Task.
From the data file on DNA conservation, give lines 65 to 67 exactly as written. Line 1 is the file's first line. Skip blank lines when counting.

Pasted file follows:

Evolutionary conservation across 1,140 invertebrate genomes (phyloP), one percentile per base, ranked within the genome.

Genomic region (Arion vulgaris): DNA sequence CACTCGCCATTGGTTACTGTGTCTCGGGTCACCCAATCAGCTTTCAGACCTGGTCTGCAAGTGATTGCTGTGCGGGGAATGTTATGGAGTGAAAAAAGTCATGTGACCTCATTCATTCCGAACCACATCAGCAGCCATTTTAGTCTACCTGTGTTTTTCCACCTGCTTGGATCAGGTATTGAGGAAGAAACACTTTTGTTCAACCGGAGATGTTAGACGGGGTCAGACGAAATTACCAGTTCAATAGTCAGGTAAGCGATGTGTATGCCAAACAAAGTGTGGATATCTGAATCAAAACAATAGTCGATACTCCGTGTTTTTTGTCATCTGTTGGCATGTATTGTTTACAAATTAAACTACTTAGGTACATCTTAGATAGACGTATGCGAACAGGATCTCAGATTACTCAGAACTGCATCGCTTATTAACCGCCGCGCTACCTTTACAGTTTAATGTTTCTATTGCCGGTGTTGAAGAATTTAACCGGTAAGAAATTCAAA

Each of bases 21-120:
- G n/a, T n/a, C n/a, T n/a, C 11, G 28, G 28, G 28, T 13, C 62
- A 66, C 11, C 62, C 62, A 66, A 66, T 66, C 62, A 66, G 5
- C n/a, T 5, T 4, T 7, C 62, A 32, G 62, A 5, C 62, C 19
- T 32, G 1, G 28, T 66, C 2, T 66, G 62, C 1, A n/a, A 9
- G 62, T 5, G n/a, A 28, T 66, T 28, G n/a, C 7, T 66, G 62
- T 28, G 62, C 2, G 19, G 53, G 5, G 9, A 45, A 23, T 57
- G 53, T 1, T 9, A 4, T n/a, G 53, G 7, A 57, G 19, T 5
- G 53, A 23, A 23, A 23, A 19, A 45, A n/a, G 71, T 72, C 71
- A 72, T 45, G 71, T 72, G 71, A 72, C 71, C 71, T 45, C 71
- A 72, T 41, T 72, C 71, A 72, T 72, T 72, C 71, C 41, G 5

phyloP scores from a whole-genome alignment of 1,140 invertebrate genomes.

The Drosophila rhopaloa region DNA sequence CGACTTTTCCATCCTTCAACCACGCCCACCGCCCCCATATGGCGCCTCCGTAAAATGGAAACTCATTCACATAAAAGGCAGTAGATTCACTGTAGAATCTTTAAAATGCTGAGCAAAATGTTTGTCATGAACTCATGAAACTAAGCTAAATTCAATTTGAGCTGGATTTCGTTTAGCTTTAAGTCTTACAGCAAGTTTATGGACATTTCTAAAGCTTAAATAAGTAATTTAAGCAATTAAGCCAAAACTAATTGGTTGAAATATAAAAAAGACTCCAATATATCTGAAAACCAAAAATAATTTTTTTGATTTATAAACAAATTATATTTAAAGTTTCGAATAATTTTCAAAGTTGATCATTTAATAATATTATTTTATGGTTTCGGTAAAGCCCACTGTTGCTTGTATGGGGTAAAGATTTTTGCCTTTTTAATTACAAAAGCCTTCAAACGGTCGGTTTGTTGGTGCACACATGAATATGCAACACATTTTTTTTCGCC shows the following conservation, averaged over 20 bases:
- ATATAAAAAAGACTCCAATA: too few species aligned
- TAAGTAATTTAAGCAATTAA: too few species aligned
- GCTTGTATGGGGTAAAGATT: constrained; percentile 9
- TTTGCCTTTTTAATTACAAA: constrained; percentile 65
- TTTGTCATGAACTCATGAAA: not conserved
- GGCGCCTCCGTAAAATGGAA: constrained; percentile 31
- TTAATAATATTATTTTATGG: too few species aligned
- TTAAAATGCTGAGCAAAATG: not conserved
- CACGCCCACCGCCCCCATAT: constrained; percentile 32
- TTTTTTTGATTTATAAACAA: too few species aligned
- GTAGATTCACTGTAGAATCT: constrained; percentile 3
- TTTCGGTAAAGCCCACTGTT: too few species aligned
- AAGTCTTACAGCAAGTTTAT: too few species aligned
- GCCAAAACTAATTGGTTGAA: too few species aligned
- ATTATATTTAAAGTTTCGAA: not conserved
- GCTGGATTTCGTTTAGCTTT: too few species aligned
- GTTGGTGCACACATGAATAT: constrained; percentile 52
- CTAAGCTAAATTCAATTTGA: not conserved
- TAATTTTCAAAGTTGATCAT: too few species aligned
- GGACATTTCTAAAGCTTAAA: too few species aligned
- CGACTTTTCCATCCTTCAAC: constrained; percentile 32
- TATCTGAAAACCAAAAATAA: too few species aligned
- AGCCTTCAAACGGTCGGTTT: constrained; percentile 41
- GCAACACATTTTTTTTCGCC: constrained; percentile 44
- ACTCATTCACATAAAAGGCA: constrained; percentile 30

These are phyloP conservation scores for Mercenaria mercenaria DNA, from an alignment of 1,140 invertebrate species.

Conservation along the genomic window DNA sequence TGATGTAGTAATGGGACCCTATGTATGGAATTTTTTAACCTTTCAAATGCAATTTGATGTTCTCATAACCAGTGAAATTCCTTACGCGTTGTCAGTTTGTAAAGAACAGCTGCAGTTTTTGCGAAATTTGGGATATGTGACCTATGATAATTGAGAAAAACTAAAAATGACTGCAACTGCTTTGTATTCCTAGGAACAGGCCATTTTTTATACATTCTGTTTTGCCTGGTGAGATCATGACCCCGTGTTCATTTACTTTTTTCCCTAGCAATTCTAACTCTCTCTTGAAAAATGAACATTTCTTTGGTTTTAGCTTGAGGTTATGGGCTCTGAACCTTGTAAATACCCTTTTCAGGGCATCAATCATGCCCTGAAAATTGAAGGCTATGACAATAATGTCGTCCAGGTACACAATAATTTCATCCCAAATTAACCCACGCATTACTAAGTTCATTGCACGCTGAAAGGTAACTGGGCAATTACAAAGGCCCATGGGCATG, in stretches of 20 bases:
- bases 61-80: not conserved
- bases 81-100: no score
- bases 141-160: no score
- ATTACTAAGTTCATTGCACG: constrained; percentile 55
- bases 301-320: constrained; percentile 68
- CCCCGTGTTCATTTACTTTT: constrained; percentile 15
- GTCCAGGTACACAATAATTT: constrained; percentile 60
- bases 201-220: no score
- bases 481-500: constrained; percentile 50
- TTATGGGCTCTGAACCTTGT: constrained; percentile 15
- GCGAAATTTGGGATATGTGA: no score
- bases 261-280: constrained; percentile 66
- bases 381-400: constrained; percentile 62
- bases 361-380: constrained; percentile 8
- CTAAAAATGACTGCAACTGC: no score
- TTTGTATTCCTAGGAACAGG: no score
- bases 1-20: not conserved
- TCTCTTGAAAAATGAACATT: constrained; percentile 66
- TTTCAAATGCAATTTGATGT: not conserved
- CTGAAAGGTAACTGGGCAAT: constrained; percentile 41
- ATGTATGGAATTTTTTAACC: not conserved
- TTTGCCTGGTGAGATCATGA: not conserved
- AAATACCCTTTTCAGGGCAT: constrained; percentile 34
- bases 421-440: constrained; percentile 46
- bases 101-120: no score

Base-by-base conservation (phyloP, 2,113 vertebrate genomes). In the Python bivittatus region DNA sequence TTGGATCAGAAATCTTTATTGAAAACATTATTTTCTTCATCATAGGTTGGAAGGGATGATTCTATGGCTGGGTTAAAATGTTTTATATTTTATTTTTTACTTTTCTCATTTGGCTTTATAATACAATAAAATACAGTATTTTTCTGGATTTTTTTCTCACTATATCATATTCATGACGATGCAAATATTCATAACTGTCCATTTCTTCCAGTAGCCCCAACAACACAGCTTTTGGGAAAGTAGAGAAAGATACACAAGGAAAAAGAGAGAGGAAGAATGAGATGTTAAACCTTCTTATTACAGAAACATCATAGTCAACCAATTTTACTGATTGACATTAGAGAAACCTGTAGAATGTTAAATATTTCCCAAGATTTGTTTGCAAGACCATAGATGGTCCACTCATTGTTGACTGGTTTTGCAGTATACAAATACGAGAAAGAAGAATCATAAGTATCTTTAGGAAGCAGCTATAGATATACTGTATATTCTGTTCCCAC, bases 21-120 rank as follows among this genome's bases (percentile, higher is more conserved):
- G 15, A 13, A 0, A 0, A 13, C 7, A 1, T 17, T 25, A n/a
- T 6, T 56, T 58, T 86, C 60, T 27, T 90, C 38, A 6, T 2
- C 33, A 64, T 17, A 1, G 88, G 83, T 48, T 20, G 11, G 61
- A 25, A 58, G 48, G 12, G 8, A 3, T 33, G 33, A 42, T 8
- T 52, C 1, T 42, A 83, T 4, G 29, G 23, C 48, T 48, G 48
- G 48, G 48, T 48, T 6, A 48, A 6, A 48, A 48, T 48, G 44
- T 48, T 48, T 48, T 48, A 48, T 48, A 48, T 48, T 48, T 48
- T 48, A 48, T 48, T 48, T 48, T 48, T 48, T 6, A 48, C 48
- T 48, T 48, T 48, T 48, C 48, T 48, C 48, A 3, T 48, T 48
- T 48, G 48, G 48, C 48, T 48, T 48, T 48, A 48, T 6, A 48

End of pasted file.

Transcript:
- AAATACCCTTTTCAGGGCAT: constrained; percentile 34
- bases 421-440: constrained; percentile 46
- bases 101-120: no score